A man works at an onion wholesale market in the Kawran Bazar in Dhakaa, Bangladesh.
Onion prices in Bangladesh jumped by more than 50% on Tuesday, following a ban on exports by largest supplier India after its crop was damaged and harvesting delayed by excessive rain, industry officials told Reuters.
The surprise move, which took immediate effect on Monday, could help cut prices in India, but boost prices in Asian nations such as Malaysia, Nepal and Sri Lanka, apart from Bangladesh, since they rely on Indian shipments.
“What will we eat now?” asked Dhaka garment worker Munna Khan, who was laid off from his job in March after the coronavirus outbreak shuttered many businesses, hitting incomes for many, while driving up the prices of commodities.
“Prices of all items went up when we have no income.”
Retail prices of the root vegetable, a staple of subcontinental cuisine, jumped in Dhaka to 90 taka to 100 taka ($1.06 to $1.18) per kg on Tuesday, from 60 taka on Monday and 30 taka at the beginning of the month.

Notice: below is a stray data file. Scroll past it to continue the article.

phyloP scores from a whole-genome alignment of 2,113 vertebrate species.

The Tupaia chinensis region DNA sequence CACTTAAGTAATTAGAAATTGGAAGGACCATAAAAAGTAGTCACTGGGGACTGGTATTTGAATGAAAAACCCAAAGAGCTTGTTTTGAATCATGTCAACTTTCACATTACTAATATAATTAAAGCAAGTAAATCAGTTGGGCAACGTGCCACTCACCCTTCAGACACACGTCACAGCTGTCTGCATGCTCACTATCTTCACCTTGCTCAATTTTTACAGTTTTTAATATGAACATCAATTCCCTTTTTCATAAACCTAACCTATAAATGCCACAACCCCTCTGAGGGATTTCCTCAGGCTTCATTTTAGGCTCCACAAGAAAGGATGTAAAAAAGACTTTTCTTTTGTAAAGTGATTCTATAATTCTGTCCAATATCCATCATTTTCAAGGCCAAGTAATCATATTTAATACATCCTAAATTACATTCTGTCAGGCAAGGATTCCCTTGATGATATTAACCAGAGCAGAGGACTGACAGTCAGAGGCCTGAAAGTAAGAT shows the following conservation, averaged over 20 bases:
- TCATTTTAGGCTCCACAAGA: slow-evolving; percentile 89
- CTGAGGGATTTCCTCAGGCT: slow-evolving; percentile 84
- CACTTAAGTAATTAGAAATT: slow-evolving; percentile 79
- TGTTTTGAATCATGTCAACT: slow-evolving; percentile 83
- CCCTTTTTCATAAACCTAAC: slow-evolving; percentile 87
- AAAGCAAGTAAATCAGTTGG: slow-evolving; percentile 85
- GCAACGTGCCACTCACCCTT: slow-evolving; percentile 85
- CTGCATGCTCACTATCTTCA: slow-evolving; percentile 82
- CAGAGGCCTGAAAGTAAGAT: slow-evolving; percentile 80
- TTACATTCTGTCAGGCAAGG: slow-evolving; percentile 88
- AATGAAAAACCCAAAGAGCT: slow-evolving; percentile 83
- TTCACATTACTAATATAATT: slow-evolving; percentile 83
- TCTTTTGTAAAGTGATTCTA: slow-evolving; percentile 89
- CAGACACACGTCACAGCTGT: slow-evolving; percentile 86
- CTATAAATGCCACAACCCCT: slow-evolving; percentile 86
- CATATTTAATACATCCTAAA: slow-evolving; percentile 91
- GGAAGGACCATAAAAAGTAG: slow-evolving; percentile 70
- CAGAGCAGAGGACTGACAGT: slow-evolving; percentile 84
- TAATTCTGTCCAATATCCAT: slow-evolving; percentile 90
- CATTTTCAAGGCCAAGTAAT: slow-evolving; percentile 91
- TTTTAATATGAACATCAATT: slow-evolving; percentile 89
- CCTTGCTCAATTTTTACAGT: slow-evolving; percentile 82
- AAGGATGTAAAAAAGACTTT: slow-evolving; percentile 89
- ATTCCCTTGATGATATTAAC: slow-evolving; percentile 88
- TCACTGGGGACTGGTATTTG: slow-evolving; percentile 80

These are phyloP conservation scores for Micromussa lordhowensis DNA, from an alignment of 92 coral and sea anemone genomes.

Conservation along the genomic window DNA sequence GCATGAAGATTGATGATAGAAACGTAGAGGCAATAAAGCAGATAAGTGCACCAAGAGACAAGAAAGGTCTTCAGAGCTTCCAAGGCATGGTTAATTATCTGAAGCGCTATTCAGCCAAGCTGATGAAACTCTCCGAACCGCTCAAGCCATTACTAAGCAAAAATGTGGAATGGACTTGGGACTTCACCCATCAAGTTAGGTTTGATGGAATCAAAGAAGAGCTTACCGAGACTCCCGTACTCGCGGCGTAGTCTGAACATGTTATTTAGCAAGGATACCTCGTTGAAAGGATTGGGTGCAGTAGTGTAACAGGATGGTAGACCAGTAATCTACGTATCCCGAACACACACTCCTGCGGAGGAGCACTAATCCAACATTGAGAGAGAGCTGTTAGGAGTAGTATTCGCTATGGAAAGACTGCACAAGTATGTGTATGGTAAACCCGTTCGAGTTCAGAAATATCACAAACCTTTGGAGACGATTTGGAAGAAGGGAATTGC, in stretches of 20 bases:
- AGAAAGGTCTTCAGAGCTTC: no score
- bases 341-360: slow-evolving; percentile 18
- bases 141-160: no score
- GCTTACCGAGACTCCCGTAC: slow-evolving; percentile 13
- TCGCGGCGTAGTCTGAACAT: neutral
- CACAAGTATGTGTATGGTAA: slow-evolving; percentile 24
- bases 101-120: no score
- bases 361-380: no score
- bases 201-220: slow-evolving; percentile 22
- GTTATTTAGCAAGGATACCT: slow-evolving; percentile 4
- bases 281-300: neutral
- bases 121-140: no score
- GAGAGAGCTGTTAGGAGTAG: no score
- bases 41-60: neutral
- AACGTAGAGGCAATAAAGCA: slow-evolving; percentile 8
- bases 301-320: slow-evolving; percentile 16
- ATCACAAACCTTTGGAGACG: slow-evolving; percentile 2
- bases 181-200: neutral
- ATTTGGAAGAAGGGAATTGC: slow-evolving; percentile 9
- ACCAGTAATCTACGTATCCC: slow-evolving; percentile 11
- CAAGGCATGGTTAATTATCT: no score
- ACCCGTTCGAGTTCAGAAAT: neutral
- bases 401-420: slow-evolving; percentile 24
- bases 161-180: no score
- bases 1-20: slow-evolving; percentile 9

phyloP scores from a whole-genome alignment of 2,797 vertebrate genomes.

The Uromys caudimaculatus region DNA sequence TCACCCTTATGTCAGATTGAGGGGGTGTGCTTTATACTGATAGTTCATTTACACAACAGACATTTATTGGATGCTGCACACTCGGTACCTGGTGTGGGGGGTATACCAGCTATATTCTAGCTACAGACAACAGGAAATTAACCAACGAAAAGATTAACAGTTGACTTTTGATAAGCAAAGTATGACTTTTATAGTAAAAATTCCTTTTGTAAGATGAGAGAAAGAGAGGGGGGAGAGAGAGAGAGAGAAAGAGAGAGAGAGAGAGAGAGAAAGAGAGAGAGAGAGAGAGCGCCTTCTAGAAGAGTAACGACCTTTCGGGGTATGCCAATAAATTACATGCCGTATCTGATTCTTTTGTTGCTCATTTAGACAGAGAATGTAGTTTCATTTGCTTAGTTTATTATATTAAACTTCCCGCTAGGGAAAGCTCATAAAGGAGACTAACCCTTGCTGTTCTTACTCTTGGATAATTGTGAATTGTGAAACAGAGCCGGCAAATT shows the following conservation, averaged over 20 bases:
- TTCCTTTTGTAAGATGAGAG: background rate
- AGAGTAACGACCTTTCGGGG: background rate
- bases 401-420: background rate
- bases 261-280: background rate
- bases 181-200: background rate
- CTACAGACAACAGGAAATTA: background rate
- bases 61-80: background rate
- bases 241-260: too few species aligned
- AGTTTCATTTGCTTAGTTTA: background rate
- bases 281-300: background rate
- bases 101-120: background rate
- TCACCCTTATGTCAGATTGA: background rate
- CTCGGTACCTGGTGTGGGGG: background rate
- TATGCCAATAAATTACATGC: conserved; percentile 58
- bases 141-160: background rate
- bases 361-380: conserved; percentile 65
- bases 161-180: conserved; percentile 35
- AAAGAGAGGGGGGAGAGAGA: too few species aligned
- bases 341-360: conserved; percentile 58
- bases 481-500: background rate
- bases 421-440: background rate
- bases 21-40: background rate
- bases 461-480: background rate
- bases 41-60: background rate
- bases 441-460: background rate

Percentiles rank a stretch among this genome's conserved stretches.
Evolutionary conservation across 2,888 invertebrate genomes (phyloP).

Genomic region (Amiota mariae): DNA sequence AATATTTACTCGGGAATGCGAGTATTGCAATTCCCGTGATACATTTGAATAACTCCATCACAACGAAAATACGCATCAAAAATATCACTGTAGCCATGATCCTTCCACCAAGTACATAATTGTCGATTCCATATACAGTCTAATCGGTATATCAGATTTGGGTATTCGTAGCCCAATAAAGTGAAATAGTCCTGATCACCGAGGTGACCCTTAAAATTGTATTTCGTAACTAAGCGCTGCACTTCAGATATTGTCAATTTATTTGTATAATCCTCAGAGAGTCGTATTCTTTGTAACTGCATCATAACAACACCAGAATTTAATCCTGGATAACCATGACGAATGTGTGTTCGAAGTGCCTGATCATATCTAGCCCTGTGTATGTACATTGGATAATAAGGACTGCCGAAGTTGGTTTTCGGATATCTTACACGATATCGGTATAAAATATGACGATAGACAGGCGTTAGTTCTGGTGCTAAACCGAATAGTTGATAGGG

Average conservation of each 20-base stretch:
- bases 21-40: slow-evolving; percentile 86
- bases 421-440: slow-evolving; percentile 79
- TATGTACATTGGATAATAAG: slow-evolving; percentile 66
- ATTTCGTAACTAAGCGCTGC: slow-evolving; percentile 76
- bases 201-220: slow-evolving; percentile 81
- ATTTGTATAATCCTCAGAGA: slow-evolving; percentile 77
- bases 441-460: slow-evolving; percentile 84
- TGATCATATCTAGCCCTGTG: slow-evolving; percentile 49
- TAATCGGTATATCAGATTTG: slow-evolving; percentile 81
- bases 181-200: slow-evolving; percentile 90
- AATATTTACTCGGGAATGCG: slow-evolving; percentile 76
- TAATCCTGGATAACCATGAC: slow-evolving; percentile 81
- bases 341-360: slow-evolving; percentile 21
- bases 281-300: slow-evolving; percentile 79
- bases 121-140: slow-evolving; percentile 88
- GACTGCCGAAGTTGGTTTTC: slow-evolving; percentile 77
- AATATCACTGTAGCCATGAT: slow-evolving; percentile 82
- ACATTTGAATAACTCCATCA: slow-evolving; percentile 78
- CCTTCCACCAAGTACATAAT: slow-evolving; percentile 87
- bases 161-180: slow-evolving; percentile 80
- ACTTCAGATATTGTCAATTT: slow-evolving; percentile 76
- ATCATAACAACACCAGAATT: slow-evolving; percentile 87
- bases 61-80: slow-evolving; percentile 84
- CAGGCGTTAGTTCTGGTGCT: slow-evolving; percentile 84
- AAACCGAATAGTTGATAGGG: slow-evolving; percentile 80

“Many trucks are standing on the Indian side with onions,” said trader Saiful Islam. “Now we are wondering what will happen to those supplies.”
India is the biggest supplier of onions to neighbouring Bangladesh, which buys a yearly average of more than 350,000 tonnes.
Onion prices in Bangladesh had jumped to a record 250 taka in 2019 after a similar Indian ban forced the government to fly in onions.
Now, Bangladesh is turning to other countries for supplies, Commerce Secretary Mohammad Jafar Uddin said.
“Our target is to import onions in the shortest possible time,” he added. “The government is importing 100,000 tonnes of onions from Turkey and other countries.”
Dhaka sparked a rush by many poor people this week, when it offered onions at a subsidised rate of 30 taka a kilo, although some were left empty-handed on Tuesday, when supplies ran out.
In India, prices have tripled in a month to 30 rupees a kg as the summer-sown onion crop in the southern states of Karnataka and Andhra Pradesh was damaged by excessive rainfall, traders said.
India's key onion-producing states have received as much as 41% more rainfall than normal since the monsoon season began on June 1.
“Supplies from the new crop have been delayed by nearly a month,” said Ajit Shah, president of the Mumbai-based Onion Exporters' Association.
“Prices could remain firm in the short term.”
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